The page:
So what's the big deal about the 90-day cut-off?
Public officials are given time to respond to FOIL requests, time to respond to appeals upon denial of requests, and time to produce the actual records. Even a simple FOIL request can take a couple of weeks or more.
If records are being destroyed automatically every 90 days, that hardly gives the public time to obtain the records they want under FOIL. If a reporter or a citizen learns of something two or three months after the record has been produced, that document might very well have been destroyed under the governor's policy by the time the request is made.
These communications can provide insight into how government works and can provide key information for investigations into government operations.
Other states have significantly more stringent policies for retaining records. Some require that relevant emails be kept for a number of years, and few states automatically purge their email files like New York does.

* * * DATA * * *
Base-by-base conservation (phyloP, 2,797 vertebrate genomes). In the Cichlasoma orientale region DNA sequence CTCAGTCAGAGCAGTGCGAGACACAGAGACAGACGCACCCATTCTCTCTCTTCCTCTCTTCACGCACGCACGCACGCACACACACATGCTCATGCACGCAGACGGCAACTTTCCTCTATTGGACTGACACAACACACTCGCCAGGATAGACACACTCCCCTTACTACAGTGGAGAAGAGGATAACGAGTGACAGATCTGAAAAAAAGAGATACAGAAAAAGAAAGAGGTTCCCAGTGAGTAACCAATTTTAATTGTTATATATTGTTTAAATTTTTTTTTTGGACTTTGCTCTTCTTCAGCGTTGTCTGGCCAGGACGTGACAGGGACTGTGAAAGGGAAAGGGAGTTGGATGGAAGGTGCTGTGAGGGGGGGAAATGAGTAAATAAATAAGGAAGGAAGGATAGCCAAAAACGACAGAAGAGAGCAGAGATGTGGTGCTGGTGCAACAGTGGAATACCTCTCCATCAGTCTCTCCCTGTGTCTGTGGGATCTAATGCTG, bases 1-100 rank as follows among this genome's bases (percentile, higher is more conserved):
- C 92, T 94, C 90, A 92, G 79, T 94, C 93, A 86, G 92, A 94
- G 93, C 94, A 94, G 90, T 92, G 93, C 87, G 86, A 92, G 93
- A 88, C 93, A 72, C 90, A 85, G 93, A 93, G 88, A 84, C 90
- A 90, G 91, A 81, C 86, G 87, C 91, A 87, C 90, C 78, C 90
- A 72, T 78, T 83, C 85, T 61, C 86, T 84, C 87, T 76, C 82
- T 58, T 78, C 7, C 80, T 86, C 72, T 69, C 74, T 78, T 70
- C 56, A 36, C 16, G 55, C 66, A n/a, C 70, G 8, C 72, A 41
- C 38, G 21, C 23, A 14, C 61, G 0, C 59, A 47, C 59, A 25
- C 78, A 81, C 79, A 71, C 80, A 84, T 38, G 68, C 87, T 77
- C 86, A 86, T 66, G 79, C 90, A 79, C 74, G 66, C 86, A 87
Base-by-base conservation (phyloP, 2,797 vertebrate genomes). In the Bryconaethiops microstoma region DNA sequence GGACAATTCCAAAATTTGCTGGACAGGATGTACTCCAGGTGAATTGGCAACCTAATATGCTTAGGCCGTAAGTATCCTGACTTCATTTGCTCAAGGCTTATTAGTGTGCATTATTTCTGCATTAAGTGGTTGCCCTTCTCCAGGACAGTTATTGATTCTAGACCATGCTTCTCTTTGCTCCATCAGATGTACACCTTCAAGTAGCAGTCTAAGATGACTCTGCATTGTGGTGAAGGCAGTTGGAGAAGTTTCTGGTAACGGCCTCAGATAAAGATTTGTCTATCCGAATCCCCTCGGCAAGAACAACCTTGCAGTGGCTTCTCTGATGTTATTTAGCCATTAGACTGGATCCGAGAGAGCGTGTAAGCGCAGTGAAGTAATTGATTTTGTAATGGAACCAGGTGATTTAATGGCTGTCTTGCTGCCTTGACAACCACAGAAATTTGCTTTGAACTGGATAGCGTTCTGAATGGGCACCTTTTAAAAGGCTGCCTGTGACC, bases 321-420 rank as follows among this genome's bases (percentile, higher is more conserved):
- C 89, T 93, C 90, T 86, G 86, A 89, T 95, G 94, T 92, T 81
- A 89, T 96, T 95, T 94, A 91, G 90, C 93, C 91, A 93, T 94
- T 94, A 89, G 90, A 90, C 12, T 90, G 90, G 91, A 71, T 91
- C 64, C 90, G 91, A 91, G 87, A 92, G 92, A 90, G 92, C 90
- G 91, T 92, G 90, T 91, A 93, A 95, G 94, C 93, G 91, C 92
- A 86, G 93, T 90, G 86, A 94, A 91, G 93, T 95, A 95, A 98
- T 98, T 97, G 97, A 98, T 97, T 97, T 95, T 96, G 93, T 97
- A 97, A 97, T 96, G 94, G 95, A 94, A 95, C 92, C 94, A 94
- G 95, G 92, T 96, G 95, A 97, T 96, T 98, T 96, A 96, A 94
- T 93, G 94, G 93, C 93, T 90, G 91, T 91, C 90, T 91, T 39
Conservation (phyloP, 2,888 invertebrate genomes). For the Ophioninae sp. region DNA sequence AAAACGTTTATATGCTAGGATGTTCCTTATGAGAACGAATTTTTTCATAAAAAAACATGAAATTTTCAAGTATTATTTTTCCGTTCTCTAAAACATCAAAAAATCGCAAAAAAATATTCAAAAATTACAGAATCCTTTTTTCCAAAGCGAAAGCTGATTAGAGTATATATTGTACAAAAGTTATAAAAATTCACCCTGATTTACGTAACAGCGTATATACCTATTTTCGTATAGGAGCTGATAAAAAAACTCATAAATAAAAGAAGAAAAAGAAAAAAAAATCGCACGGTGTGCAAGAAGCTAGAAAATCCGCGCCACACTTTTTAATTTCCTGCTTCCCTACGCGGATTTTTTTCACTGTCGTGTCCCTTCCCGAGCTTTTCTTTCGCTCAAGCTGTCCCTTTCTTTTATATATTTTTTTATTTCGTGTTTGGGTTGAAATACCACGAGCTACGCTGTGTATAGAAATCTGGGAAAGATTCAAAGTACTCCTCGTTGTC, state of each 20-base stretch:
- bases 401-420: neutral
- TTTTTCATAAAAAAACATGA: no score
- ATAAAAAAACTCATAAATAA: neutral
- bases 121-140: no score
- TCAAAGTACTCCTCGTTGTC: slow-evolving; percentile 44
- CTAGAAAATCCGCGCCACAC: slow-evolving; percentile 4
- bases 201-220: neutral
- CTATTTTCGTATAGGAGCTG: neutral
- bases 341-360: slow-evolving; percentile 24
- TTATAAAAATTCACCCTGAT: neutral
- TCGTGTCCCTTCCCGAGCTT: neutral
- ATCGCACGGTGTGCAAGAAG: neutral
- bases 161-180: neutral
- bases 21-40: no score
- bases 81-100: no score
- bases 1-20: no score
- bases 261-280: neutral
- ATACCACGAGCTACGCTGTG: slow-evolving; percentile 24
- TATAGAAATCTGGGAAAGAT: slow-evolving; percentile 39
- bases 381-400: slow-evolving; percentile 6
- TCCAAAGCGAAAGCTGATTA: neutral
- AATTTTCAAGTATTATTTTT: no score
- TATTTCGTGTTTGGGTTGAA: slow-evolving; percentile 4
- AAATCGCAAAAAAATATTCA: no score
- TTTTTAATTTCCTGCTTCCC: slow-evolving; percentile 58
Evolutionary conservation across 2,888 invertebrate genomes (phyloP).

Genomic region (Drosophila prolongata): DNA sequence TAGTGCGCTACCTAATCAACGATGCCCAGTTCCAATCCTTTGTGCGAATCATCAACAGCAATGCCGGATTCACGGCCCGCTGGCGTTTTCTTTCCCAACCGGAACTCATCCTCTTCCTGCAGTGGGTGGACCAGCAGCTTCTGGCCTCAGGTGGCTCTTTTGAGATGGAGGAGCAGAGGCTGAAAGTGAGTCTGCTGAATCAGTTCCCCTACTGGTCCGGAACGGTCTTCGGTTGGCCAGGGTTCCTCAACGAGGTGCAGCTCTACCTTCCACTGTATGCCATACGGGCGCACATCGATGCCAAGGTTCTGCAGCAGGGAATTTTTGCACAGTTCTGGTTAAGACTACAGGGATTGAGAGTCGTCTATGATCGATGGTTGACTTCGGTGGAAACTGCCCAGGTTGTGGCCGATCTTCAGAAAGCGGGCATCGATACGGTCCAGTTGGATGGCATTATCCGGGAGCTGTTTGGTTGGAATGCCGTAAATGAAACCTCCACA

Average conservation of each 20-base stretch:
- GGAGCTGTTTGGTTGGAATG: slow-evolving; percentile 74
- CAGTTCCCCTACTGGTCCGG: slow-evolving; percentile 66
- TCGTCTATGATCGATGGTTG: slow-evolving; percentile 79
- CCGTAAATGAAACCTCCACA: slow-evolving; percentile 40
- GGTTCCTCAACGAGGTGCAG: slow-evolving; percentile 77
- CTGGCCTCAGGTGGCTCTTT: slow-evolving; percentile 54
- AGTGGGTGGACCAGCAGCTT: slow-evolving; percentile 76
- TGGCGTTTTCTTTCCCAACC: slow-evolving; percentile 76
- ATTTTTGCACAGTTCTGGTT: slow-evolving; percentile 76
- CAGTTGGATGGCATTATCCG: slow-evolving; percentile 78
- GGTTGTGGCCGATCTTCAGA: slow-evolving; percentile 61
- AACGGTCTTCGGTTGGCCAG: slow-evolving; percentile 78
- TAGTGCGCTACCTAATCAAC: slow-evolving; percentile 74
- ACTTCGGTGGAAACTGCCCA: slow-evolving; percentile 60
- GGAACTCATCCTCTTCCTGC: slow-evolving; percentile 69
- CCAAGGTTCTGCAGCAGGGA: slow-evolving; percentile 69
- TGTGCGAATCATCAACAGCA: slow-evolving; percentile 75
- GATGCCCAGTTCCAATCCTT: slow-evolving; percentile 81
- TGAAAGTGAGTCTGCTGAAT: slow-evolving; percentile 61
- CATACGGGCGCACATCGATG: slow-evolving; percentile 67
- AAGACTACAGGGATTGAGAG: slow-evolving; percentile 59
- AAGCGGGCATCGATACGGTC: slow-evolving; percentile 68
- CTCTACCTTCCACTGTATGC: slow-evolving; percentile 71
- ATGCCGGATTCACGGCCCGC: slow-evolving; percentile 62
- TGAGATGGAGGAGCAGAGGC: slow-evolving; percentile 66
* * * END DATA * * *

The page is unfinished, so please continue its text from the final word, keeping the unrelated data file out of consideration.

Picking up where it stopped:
If the governor is truly interested in transparency, he'll eliminate the automatic destruction of emails. He'll then instruct his staff to come up with a reasonable and easy-to-follow standard for employees to follow so they know which emails constitute public records that must be kept and for how long, and which emails they may discard without interfering with the public's right to know.
The state doesn't have to build warehouses to maintain public documents.
It does have to build trust.
The Rochester Democrat and Chronicle on oil trains and the safety of railroad bridges.
With freight trains likely to rumble through the Rochester area laden with combustible crude oil for the foreseeable future, the private company that operates the rails, and state and federal authorities who provide oversight, must make safety a top priority. Reducing the volatility of the crude oil and ensuring local railroad bridges are not structurally compromised are two steps in the right direction.